20 September 2019TrademarksRory O'Neill

Marques 2019: China’s fight against ‘malicious’ registrations

Events such as the Marques annual conference are an important opportunity for Chinese brands to build links to the European market, as well as for international attendees to gain a “deeper understanding” of the Chinese legal system.

This was the message from the China Trademark Association at its workshop held yesterday, September 20 on the penultimate day of Marques 2019.

The CTA is a government agency established in 1994 for the purpose of “serving trademark strategy and promoting national brands”.

“A more open China brings more opportunity,” said Wu Dongping, CTA deputy secretary general.

The organisation’s participation in Marques, he said, was partly motivated by a desire to learn more about the European market and its IP laws.

At the workshop, the CTA invited attendees from around the world to learn more about China and the efforts it has been making with respect to IP protection in recent years.

The main focus of recent revisions to Chinese IP law has been tackling the problem of bad faith trademark filings.

As moderator Julia Hongbo Zhong, vice president of Lee and Li, said, there has been a “surge in trademark filings” in China in recent years, which includes a “huge amount of malicious trademark registrations”.

Yanfang Wang, presiding judge of the IPR division of the Supreme People’s Court (SPC), China’s highest judicial authority, cited recent cases involving brands such as Uniqlo, which she said highlighted the country’s commitment to dealing with the problem.

According to the judge, the message which emerged from the SPC’s recent efforts at stamping out bad faith registrations was : “Do not try to make use of Chinese courts for unlawful purposes.”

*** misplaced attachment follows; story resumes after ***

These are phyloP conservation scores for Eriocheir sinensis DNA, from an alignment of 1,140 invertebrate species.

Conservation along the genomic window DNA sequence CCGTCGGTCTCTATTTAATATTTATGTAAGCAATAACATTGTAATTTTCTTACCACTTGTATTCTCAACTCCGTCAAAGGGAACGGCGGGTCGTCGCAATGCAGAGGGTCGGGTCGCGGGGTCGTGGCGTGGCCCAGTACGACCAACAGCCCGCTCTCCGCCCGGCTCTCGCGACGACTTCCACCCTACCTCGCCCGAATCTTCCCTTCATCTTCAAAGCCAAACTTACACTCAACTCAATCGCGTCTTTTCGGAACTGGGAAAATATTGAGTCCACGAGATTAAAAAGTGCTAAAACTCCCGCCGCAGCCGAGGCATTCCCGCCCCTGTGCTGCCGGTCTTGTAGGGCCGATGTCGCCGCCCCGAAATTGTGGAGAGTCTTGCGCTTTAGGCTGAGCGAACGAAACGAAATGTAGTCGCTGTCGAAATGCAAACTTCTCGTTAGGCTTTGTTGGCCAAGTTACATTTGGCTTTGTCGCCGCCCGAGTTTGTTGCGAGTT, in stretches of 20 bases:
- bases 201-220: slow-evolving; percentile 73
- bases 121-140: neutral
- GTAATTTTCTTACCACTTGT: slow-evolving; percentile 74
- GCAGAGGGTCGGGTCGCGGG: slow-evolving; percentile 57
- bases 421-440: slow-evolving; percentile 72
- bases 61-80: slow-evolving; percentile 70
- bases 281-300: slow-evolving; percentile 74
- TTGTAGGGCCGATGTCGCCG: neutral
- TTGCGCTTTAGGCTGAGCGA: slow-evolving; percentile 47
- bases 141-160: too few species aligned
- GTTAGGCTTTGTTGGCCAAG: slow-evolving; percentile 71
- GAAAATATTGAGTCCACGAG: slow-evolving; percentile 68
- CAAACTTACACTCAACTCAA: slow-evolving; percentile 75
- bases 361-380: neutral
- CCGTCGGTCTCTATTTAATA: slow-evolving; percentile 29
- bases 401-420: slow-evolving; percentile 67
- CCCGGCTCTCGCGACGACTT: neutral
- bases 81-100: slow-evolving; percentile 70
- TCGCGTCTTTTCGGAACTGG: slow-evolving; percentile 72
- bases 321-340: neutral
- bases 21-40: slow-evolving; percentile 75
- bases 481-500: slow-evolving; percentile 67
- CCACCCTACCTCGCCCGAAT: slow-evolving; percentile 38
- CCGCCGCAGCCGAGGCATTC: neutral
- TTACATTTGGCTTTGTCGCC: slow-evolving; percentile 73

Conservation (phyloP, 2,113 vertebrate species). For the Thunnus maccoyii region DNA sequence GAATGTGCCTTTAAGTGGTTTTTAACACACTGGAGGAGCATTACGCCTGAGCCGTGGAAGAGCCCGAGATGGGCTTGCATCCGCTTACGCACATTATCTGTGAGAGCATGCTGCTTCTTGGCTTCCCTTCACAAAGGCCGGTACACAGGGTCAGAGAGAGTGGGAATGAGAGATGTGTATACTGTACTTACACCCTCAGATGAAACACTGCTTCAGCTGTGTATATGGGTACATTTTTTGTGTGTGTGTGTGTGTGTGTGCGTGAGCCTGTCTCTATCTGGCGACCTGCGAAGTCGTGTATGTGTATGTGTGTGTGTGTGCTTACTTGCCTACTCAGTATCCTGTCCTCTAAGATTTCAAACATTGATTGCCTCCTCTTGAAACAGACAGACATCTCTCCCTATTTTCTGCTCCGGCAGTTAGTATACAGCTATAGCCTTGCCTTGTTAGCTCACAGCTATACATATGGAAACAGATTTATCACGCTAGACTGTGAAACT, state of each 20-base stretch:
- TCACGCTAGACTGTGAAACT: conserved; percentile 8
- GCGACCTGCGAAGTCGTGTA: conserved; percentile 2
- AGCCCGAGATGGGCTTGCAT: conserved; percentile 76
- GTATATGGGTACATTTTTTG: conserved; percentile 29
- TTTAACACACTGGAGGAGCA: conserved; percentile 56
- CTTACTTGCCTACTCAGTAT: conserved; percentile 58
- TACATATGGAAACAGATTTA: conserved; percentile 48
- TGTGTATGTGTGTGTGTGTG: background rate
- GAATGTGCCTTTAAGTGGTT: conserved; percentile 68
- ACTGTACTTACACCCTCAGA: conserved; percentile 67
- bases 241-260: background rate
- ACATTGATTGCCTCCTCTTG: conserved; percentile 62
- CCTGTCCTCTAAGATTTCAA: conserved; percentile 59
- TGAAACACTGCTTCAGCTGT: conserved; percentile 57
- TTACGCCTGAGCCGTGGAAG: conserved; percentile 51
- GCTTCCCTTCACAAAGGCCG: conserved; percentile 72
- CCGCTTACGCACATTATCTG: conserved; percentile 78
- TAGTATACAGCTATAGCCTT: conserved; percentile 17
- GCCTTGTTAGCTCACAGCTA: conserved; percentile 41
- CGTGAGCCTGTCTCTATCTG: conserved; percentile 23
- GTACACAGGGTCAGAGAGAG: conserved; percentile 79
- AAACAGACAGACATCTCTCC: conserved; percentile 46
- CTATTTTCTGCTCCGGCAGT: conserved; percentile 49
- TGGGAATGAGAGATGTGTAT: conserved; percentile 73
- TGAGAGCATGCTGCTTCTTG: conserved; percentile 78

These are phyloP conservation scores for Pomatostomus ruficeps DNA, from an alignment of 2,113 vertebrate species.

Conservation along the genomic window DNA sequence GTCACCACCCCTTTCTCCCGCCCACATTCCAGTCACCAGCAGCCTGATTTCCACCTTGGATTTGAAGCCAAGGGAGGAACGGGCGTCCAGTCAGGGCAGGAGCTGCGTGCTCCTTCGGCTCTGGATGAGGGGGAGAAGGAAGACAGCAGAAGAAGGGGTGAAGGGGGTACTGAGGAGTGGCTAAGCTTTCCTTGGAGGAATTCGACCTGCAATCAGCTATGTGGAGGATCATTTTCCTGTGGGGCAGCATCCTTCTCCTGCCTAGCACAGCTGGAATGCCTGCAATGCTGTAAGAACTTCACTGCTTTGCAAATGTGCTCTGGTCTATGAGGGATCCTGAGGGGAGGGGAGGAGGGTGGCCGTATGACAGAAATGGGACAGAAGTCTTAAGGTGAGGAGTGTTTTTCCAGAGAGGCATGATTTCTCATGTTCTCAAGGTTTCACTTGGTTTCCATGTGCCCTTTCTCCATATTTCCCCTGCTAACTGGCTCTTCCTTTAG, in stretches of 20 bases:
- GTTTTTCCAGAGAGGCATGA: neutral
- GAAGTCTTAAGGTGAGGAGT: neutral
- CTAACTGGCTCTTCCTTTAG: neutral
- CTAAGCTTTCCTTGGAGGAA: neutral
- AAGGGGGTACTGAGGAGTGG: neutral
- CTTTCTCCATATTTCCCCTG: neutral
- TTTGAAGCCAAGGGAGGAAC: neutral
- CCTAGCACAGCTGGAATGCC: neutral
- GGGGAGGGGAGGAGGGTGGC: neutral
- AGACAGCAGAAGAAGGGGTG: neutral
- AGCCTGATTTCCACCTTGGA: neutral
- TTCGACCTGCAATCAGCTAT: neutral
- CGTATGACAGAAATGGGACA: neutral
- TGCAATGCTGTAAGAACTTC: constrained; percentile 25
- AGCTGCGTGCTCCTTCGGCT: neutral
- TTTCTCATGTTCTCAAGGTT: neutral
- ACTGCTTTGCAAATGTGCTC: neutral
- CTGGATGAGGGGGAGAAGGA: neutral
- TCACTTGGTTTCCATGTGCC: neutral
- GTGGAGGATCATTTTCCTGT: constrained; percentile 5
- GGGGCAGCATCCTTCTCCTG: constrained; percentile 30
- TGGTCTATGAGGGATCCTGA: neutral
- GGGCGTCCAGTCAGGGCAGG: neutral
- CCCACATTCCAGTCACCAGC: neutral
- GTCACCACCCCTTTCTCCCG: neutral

According to Zhang Xiaoli, judge at the Beijing IP Court, updated legislation passed this year was concerned mostly with eliminating “malicious registrations”.

Revisions to the Trademark Law were passed in April this year, and will take effect on November 1.

The amended law says explicitly that “applications for trademark registrations in bad faith which are not intended for use shall be refused”.

Legislative changes have also been accompanied by improvements in case law, but problems still remain, according to Paul Ranjard, counsel at Wanhuida Peksung IP Group.

The recent explosion in trademark filings in China was “not healthy” and left “no more space” on the register, Ranjard said.

It is no surprise then that pruning bad faith registrations has become an important priority for authorities.

Yet legislators and courts must still do more, he said.

He cited article 7 of the Trademark Law which requires parties to act in good faith in trademark matters.

Yet, Ranjard said, article 7 only outlines a “general principle” - in reality, he said, it is “impossible” to take action against bad faith registrations on the basis of article 7 alone.

Despite the obstacles that remain, speakers agreed that China was moving in the right direction.

Betty Wang, deputy director of IP at e-commerce company Tencent, speaking on her own behalf, predicted a fall in bad faith registrations after the new laws came into effect on November 1.

Bad faith filings have been a particular thorn in the side of Tencent, Wang said.

While her company has successfully defended its IP against bad faith actors, having to do so was a “waste of time and a burden”, Wang said.

Did you enjoy reading this story?  Sign up to our free daily newsletters and get stories like this sent straight to your inbox.

Today's top stories:

Marques 2019: clarity needed on non-traditional marks

Australian court rejects Encompass computer-implemented appeal

EU report: Increase in small parcels but decrease in number of fake goods

Record-breaking US pilot sues Airbus for using his likeness

Already registered?

Login to your account

To request a FREE 2-week trial subscription, please signup.
NOTE - this can take up to 48hrs to be approved.

Two Weeks Free Trial

For multi-user price options, or to check if your company has an existing subscription that we can add you to for FREE, please email Adrian Tapping at